Being part of a married couple was one of life’s great adventures that I had never experienced. Not even pretend experienced. I had never lived with a man before I married. I’m not even sure a man ever stored a toothbrush at my apartment or stashed a razor on the ledge of the bathtub before I married. Not that I’m against cohabitation before or instead of marriage but merging without a contractual commitment never made sense to me, especially as I got older and bought and decorated and redecorated my space in my way. I liked my space. I liked the way I cluttered my space. Control is my friend. Why would I give it up without a license?

Paul, my husband, and I took a long path to the altar. We met on a blind date in the summer of 1991. I was 36 and he was 48. We dated maybe five times over the course of the summer and the relationship faded as summer did. His impression lingered though. In my end-of-the year journal entry I wrote: “Paul – handsome, intelligent and a good cook.” He was also an energetic divorced man with a college-aged child. He could recite Shakespeare and windsurf, maybe at the same time.

Fast forward to 1999 when we reconnected over an art auction table at a charity event. Paul was on a date. I was with a girlfriend. I bought a piece of art I didn’t even like, just to spend time talking to him at the auction table. I told my girlfriend that Paul was the only man whom I had dated – if five dates constitutes dating – and in your late 30s it just might –to whom I wished I had given more of a chance.

“But he was such a man,” I said, “and I was used to boys.”

Finally, in 2001 we started dating after both shedding long-distance relationships.

My need for control tested our relationship early on. I insisted on my own small, no-butter popcorn on movie dates. He was perplexed and mildly put off.  It was as if I had committed Dating Crime No. 1. If I couldn’t share something as inconsequential as popcorn could I share  The New York Times Magazine? The last squeeze of toothpaste? Deep dark secrets of a wild past?

In my defense, I was used to buying my own movie ticket, my own diet soda and especially my own popcorn. I eat popcorn very slowly, kernel by kernel. I like to ration my popcorn so it lasts through the first half hour of the movie. Most people I know finish their popcorn before the seventh preview.

On one typical movie date night, after we found seats in the front row behind the break in seats, he went to the refreshment stand.

“A small, no-butter popcorn and medium Diet Coke for me, please,” I ordered.

He returned with two popcorns, as I had hoped.  One child’s size, no butter for him and the jumbo tub of popcorn, no butter for me. Jumbo, as in big enough to feed the rest of the audience, please take some as you walk by. Jumbo, as in see how ridiculous it is to insist on your own popcorn when you’re in an intimate relationship with someone.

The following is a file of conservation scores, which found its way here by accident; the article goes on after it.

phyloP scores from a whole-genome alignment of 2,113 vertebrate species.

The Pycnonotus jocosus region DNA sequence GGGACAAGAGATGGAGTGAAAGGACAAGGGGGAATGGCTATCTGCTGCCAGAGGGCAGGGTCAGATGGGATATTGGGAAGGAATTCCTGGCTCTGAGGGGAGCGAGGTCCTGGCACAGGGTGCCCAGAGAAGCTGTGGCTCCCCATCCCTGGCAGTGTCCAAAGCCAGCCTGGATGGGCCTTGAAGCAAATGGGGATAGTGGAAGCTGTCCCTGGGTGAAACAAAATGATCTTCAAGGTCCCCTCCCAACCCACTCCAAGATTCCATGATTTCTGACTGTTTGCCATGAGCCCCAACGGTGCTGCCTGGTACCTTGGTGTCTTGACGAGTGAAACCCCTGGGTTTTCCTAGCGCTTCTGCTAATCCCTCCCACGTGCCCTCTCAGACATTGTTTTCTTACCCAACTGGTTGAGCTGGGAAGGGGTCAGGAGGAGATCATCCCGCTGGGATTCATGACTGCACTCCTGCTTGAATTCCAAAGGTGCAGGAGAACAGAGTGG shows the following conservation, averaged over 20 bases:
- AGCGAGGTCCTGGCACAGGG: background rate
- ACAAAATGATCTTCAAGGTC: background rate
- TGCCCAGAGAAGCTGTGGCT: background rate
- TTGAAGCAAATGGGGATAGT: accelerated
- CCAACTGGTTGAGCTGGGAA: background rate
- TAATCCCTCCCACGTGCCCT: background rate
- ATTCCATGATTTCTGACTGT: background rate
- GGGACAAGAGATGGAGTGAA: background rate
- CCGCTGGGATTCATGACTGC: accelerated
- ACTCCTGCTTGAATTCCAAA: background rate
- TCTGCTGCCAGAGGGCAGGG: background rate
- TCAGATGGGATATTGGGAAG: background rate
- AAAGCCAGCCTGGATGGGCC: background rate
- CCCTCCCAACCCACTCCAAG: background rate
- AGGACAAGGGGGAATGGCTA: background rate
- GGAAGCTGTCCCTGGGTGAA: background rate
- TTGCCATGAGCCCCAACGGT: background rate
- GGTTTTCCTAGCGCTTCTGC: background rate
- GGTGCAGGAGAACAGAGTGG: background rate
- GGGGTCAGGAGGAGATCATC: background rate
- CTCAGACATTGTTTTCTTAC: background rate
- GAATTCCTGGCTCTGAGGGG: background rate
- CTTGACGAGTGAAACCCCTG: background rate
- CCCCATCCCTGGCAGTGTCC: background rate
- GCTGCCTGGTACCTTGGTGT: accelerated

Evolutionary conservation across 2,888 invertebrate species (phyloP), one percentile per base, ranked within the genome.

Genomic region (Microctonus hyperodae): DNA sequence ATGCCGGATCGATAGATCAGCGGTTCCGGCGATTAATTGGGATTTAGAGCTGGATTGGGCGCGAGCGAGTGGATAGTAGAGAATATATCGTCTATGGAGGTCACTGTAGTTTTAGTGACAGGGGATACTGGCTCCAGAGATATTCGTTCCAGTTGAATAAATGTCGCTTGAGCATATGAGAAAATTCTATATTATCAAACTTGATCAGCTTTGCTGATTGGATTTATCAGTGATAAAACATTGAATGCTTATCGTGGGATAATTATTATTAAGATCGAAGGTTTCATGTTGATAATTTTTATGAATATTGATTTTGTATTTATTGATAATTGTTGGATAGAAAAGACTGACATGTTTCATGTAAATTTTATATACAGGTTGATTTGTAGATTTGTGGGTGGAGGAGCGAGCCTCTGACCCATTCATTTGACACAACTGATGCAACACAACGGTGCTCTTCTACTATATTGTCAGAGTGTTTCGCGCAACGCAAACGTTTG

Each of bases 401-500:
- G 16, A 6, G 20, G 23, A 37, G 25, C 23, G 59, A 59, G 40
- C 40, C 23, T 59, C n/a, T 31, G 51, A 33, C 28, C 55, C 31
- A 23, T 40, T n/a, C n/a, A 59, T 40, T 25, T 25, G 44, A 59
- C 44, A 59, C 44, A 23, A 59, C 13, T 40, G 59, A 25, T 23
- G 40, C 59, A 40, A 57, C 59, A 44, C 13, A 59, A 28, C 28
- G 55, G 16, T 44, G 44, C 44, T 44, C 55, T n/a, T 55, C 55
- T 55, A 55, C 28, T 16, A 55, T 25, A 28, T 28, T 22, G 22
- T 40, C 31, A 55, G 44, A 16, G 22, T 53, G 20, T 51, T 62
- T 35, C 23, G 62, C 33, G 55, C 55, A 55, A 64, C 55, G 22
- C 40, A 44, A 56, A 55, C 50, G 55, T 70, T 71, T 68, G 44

So, on the next movie outing, in a spirit of compromise and in an effort to see if I could live outside my control zone, I agreed to share a medium, no-butter popcorn. Sharing that first bag of popcorn was as stressful as I had imagined. His big hand, which never seemed big before, opened and closed like one of those claws in the arcade game that tries to grab a stuffed animal or plastic encased prize but never does.

He ate the popcorn, his fist moving from bag to mouth, bag to mouth.  I watched him eat and slowly put one, two, maybe three kernels in my mouth hoping that he would see this as behavior he should model. Bits of popcorn decorated his sweater, staring at me, daring me to not pick them off. Popcorn shrapnel trailed from the box to my jeans to his sweater. I cleaned up after him, off of him and off of me.

If we were going to make it as a couple I needed to take control in a non-controlling way. I spread a napkin over my lap and tried to create a little bowl-like shape. I poured a large amount of popcorn out of the bag into my makeshift receptacle and handed the box to him. I proceeded to eat by the ones, twos and threes.  He didn’t drop as much popcorn on our laps and I got my fair share. I turned to him and said, “This could work.”

A couple of years and a few more adjustments to coupledom passed before Paul and I married.

I wore a long white dress with red shoes – my favorite color and a nod to our Valentine’s Day nuptials. The bridesmaids, my nieces and goddaughters, wore red dresses and tiaras in their hair. All were under the age of 16. Not one adult woman, other than myself, would be forced to walk down an aisle in a dress she would never wear again. My husband’s daughter read a Rumi poem during the ceremony.

My midlife adventure called marriage has been thrilling and uncertain. Precarious and embracing. Bold and not for the faint of heart. The signs of marriage are all there. The rings on my left ring finger. The estate plan for a husband and wife. Shared closet space. The mail addressed to Mr. and Mrs. even though my name didn’t change.

“It’s a sign of the times,” Paul says. “My first wife won’t give up my name, and my second wife won’t take it.”

To me, it’s a sign of my desire to hold on to my identity. After all, only so many changes can be accommodated in my middle-age marriage.